On the morning of October 8, some of the citizens of Cali, Colombia were so surprised to see a tree full of banknotes in the Bans strip that little by little many people began to gather to tear them from the branches.
In videos posted on social networks, it is seen how many people take all the money they can, and it is also noticed that motorists, motorcyclists and even a truck driver stopped their cars so that they could take something. On the recording, a minor is seen taking a good handful of bills to a woman in her car.
In the first local media reports, they reported that it may have been an advertising strategy, because in 2018 something similar happened in Bogota, Medellin and Cali, after which it became known that it was a campaign by the BBC’s craft brewery.
However, hours later, influencer Negro Esta Claro, whose real name is Kevin Esteban Rivera Bermúdeze, posted a video on his Facebook account and commented, “The miracle tree whose fruit is money, how do people react when they find this happy tree. Unique in the world.”
In the recording, Rivera appears Bermudezi writing a card that reads: “Take what you need and leave it to others. Take care of the tree. If you don’t need it, don’t take it.”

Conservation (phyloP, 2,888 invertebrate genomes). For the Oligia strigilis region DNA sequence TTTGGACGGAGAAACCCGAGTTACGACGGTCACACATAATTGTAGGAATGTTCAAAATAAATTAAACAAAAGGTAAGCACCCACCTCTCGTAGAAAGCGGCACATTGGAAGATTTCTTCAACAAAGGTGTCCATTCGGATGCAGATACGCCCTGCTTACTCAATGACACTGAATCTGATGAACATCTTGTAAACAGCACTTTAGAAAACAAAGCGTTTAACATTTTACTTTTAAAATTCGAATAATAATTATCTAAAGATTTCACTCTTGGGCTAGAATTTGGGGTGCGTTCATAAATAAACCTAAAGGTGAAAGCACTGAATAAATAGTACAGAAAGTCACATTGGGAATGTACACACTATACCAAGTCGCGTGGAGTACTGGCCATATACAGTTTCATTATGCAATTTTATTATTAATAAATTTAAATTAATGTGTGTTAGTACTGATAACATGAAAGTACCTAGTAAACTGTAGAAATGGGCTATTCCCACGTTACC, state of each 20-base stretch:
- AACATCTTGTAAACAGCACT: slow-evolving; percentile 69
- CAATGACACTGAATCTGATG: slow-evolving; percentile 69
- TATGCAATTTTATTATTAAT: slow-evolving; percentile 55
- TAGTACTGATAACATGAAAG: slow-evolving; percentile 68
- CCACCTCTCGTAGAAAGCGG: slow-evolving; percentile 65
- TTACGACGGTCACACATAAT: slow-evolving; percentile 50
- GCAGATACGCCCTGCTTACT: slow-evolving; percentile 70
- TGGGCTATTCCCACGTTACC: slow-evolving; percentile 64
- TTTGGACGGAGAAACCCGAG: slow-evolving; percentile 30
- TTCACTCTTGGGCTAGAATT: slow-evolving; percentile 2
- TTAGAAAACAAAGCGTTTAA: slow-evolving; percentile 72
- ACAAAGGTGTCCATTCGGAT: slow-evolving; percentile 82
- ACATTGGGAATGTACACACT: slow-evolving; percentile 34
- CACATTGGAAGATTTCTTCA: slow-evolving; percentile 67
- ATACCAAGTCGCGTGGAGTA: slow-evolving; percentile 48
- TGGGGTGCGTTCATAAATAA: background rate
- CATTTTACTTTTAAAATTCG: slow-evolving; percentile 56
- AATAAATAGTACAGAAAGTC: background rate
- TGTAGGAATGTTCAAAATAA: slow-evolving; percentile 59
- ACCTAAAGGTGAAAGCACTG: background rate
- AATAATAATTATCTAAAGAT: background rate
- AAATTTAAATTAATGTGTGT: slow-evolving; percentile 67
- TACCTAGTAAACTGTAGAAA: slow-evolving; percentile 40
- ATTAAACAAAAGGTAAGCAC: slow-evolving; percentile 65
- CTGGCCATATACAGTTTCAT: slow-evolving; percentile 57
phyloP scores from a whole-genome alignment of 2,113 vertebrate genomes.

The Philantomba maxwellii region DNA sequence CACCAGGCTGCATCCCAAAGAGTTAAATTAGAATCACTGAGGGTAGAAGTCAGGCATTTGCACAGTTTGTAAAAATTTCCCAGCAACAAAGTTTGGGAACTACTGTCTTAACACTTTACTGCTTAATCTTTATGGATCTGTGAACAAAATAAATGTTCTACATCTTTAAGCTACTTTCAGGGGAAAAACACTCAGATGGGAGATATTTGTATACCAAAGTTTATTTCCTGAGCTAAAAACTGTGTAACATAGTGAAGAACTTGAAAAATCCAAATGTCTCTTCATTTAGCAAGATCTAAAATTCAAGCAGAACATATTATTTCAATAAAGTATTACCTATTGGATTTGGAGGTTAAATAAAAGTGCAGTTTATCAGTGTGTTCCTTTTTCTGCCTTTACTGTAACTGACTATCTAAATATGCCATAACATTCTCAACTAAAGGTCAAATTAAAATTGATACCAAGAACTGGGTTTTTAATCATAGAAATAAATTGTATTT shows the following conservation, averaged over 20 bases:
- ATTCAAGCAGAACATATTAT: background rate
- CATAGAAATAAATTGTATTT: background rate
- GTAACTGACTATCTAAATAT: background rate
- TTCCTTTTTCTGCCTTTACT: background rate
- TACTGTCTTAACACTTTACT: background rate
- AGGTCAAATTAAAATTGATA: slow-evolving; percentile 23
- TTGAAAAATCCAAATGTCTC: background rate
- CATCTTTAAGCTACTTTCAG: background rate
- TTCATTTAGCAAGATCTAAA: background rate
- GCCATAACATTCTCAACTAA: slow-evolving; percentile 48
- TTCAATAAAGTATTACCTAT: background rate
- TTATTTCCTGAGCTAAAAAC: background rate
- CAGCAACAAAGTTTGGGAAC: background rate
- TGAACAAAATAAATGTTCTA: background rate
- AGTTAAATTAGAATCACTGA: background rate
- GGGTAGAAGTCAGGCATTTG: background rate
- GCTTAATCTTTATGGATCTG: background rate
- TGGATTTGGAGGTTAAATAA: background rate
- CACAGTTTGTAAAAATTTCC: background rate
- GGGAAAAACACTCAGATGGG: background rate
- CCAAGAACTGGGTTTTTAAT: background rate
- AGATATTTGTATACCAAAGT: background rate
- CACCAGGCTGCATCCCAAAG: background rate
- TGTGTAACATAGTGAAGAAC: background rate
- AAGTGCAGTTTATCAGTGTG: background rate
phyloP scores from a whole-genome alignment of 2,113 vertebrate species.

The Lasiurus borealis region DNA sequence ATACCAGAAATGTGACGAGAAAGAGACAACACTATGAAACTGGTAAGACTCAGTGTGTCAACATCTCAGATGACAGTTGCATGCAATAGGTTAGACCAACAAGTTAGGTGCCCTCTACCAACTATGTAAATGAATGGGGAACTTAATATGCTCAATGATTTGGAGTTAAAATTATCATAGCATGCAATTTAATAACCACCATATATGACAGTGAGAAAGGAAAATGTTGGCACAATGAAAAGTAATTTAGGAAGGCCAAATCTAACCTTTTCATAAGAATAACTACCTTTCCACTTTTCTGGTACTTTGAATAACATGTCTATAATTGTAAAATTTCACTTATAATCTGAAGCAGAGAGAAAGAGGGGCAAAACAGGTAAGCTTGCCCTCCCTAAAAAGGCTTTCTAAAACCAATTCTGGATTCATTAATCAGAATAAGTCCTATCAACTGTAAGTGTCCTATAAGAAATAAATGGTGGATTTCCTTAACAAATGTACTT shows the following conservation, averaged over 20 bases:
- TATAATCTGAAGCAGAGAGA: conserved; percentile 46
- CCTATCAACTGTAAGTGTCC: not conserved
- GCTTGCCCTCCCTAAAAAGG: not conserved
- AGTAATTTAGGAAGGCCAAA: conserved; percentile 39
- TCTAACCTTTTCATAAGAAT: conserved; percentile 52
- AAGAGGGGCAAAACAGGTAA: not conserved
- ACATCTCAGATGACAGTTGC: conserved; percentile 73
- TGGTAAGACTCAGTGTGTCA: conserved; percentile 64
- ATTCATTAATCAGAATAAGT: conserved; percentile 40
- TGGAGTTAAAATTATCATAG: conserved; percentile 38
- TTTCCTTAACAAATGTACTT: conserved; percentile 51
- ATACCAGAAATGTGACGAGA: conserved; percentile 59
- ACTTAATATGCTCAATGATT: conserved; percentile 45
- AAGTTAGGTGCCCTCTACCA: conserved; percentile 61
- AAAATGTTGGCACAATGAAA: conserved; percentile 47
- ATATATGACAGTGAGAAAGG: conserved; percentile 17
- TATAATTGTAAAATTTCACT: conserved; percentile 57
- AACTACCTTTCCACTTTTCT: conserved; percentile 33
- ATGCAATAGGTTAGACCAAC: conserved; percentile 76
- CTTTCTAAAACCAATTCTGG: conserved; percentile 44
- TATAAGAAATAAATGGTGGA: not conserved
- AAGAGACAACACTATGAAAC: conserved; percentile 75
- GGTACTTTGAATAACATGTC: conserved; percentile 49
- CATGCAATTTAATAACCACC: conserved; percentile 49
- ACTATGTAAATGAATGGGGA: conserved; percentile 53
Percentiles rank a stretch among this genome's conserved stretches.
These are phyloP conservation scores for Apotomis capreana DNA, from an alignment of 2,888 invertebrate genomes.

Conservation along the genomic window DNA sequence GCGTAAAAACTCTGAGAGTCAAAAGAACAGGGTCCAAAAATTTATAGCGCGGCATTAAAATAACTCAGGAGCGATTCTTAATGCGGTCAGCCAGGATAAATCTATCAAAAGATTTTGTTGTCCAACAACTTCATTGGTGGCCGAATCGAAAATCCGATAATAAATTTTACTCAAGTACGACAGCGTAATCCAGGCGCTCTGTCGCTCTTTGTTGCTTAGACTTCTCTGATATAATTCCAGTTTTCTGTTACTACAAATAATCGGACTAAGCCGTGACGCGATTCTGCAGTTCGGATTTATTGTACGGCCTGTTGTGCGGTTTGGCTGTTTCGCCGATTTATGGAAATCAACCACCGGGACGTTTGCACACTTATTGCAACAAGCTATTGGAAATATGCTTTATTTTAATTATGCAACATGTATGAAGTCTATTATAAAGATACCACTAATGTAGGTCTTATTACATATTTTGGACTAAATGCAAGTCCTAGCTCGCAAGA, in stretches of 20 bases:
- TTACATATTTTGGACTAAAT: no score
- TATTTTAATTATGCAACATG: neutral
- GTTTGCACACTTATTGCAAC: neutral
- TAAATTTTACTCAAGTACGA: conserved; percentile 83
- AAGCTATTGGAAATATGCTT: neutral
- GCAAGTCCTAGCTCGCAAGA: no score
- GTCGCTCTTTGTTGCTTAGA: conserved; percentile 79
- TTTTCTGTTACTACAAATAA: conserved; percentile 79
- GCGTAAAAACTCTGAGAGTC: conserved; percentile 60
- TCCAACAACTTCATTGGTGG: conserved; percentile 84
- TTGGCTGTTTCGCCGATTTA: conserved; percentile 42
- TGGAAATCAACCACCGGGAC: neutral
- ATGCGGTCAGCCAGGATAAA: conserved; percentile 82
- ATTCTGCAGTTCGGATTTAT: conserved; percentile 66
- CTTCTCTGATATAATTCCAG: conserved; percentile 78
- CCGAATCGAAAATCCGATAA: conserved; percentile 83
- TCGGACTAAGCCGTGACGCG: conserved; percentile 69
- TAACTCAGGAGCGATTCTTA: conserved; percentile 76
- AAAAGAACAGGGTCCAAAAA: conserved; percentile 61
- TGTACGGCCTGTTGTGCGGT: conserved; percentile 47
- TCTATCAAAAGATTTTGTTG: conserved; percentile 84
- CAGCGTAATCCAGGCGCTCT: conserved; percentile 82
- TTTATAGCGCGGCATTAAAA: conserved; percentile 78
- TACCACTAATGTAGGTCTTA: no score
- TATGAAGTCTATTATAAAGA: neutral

Then he explained that for the women who come to that place by public transport: “We have the money tree there. Many ladies come here from East Cali. They come and come to the Great Group from the West (MIO) or recreational ones. (The name that It’s known as the buses) they leave it here. They are the ladies who work in the family homes, who work hard and become the heads of the household. And they work hard to bring their food there to the area, to the people who have to work hard. Today we will reward them.”
The video also shows how people approached the tree to take the money and almost everyone ignored the sign, so he is heard shouting at them over and over “without damaging the tree!” In addition, it was noticed that more motorists stopped to take tickets.
This happens a few days after businesswoman and influencer Daneidy Barrera, better known as Epa Colombia, chartered a helicopter from the air to dump money in the municipality of Suesca in Cundinamarca. Although he did not say how much he waived, local media reported that the bills were in the amount of 50,000 Colombian pesos ($13).
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